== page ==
Depression is a problem for many older adults
Have you lost interest in former activities that you enjoyed? Do you feel hopeless?
You are not alone.
Depression is a common problem in older adults.
The symptoms of depression affect every aspect of your life. Including appetite, energy, sleep, relationships, hobbies and work.
Depression is often overlooked in seniors because they either fail to recognize the symptoms of depression or don’t take steps to get the help they need.
- Depression is a normal part of aging
- Isolation can lead to depression and there is no one to notice the changes
- You do not relate your physical symptoms to depression
- Reluctance to seek help
Causes of depression in older adults
Many life changes related to aging can lead to depression:
- Health problems- chronic pain, physical limitations, cognitive decline, changes in body image
- Loneliness- smaller social circle due to death or relocation, decreased mobility, loss of drivers license
- Loss of purpose- loss of identity related to retirement
- Decline in physical abilities and/or mental abilities
Medical conditions can psychologically or directly cause depression in the elderly.
Parkinson’s disease, Stroke
Diabetes Heart Disease
Cancer Thyroid Disorders,
Lupus Multiple Sclerosis
Arthritis Alzheimer’s disease and Dementia
Seniors often have more multiple chronic illnesses.
Prescription Medications can result in depression of the elderly. It is a common side effect, particularly when multiple medications are taken.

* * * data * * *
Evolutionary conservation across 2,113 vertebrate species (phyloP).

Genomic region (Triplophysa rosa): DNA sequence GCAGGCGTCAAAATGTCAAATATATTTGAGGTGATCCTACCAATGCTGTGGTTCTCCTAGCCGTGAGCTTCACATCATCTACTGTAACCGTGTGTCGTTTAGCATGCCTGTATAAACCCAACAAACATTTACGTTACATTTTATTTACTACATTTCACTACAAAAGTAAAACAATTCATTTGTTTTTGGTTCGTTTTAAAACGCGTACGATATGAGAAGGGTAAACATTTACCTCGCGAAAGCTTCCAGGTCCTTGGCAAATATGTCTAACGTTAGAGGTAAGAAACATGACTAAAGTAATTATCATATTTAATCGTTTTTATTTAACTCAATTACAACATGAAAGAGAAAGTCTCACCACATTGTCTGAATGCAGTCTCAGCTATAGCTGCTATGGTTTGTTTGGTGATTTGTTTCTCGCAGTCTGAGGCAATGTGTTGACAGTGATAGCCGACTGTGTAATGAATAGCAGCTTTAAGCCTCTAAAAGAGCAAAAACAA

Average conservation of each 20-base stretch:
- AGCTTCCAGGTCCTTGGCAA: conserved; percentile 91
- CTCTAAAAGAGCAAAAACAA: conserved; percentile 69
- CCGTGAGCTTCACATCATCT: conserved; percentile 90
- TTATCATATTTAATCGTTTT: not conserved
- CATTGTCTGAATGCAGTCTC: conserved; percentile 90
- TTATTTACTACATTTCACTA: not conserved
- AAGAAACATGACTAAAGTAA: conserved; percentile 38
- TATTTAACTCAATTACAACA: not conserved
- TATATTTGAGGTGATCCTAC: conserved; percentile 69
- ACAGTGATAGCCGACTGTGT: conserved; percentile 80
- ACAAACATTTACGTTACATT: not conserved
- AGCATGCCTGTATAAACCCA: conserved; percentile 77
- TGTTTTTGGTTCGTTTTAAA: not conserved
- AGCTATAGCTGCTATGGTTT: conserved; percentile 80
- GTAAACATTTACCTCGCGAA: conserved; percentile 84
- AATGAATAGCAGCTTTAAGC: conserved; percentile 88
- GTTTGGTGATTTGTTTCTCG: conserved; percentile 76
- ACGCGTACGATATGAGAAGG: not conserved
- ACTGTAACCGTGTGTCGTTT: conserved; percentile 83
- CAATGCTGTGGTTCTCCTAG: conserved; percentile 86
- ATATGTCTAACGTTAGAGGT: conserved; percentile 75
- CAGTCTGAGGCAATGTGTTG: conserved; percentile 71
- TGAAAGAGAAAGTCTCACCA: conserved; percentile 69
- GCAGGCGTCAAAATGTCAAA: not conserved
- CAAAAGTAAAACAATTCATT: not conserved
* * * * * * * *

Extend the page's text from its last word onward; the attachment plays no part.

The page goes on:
Drugs to treat blood pressure, heart disease, ulcer medications, steroids, sleeping pills, painkillers, cholesterol drugs and tranquilizers all can have a depressive effect.
Alcohol can be a coping mechanism to deal with physical and emotional pain. Alcohol may interact with other medications and impair brain function, sometimes worsening the symptoms of depression.
Is it Grief or Depression?
Grief is a normal reaction to loss. Everyone is different and there is no time limit on grieving. During this process there are still times that we feel some joy and happiness.
Depression however leaves one with a constant sense of emptiness, despair and hopelessness.
Signs of Depression in the Elderly
Despite denial seniors may still have depression. Signs of depression may include:
- Neglect of personal care such as hygiene, skipping meals, not taking medication, poor housekeeping
- Anxiety and worry
- Lack of motivation, energy
- Unexplained physical symptoms
- Unable to sleep
- Memory Issues
- Loss of interest in socializing
Getting over depression
It’s never too late to develop a new skill or hobby. Keep the brain fit by learning new things and finding new enjoyment.
- Exercise has many benefits including lifting mood and gaining physical strength. Small changes like taking the stairs instead of the elevator or parking your car further from the store can make a difference.
- Join some social clubs such as a seniors club or have someone come in to visit, or connect by phone
- Try some yoga or other breathing techniques to relieve stress.
- Proper diet with an added vitamin supplement
- Get enough rest and sleep
- Get involved in your community, volunteer or join a church group
- Pursue a new hobby or learn a new skill
- Laugh, it’s good for you and provides a mood boost
Getting Help for a Loved one or Friend
The nature of depression interferes with a senior person seeking help. You can help by offering emotional support. Listen with compassion and patience and offer hope. You can also ensure that your loved one seeks and gets appropriate treatment. Attend medical appointments and offer hope and support.